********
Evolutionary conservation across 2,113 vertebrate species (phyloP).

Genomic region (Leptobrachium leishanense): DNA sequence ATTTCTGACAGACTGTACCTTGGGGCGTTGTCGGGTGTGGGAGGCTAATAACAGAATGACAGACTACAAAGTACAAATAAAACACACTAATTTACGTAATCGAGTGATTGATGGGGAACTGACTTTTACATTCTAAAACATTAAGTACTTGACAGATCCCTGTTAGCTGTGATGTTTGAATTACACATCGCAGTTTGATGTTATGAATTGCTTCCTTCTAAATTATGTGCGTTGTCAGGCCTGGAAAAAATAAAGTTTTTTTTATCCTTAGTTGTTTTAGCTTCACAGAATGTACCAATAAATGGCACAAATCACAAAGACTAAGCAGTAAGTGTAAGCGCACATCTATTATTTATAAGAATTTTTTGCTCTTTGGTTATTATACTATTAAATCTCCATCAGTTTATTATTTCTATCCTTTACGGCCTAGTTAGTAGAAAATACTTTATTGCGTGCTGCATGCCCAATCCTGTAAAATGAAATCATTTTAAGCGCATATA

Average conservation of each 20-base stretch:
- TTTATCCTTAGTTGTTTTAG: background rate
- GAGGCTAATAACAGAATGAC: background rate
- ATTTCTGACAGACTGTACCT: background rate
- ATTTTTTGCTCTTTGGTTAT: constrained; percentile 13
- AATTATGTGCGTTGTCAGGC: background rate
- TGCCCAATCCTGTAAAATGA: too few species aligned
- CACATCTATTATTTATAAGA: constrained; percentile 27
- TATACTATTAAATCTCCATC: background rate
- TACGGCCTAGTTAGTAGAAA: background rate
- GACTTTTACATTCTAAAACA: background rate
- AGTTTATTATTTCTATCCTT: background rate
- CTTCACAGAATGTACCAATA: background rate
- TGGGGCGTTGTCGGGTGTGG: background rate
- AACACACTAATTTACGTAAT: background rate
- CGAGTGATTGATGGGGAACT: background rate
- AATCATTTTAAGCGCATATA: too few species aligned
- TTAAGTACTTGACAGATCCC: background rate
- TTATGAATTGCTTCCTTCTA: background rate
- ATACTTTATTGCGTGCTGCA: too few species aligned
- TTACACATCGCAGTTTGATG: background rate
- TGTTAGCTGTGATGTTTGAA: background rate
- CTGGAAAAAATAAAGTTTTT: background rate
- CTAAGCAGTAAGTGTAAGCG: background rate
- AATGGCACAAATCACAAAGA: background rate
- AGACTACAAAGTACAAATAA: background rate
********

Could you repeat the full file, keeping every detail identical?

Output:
Evolutionary conservation across 2,113 vertebrate species (phyloP).

Genomic region (Leptobrachium leishanense): DNA sequence ATTTCTGACAGACTGTACCTTGGGGCGTTGTCGGGTGTGGGAGGCTAATAACAGAATGACAGACTACAAAGTACAAATAAAACACACTAATTTACGTAATCGAGTGATTGATGGGGAACTGACTTTTACATTCTAAAACATTAAGTACTTGACAGATCCCTGTTAGCTGTGATGTTTGAATTACACATCGCAGTTTGATGTTATGAATTGCTTCCTTCTAAATTATGTGCGTTGTCAGGCCTGGAAAAAATAAAGTTTTTTTTATCCTTAGTTGTTTTAGCTTCACAGAATGTACCAATAAATGGCACAAATCACAAAGACTAAGCAGTAAGTGTAAGCGCACATCTATTATTTATAAGAATTTTTTGCTCTTTGGTTATTATACTATTAAATCTCCATCAGTTTATTATTTCTATCCTTTACGGCCTAGTTAGTAGAAAATACTTTATTGCGTGCTGCATGCCCAATCCTGTAAAATGAAATCATTTTAAGCGCATATA

Average conservation of each 20-base stretch:
- TTTATCCTTAGTTGTTTTAG: background rate
- GAGGCTAATAACAGAATGAC: background rate
- ATTTCTGACAGACTGTACCT: background rate
- ATTTTTTGCTCTTTGGTTAT: constrained; percentile 13
- AATTATGTGCGTTGTCAGGC: background rate
- TGCCCAATCCTGTAAAATGA: too few species aligned
- CACATCTATTATTTATAAGA: constrained; percentile 27
- TATACTATTAAATCTCCATC: background rate
- TACGGCCTAGTTAGTAGAAA: background rate
- GACTTTTACATTCTAAAACA: background rate
- AGTTTATTATTTCTATCCTT: background rate
- CTTCACAGAATGTACCAATA: background rate
- TGGGGCGTTGTCGGGTGTGG: background rate
- AACACACTAATTTACGTAAT: background rate
- CGAGTGATTGATGGGGAACT: background rate
- AATCATTTTAAGCGCATATA: too few species aligned
- TTAAGTACTTGACAGATCCC: background rate
- TTATGAATTGCTTCCTTCTA: background rate
- ATACTTTATTGCGTGCTGCA: too few species aligned
- TTACACATCGCAGTTTGATG: background rate
- TGTTAGCTGTGATGTTTGAA: background rate
- CTGGAAAAAATAAAGTTTTT: background rate
- CTAAGCAGTAAGTGTAAGCG: background rate
- AATGGCACAAATCACAAAGA: background rate
- AGACTACAAAGTACAAATAA: background rate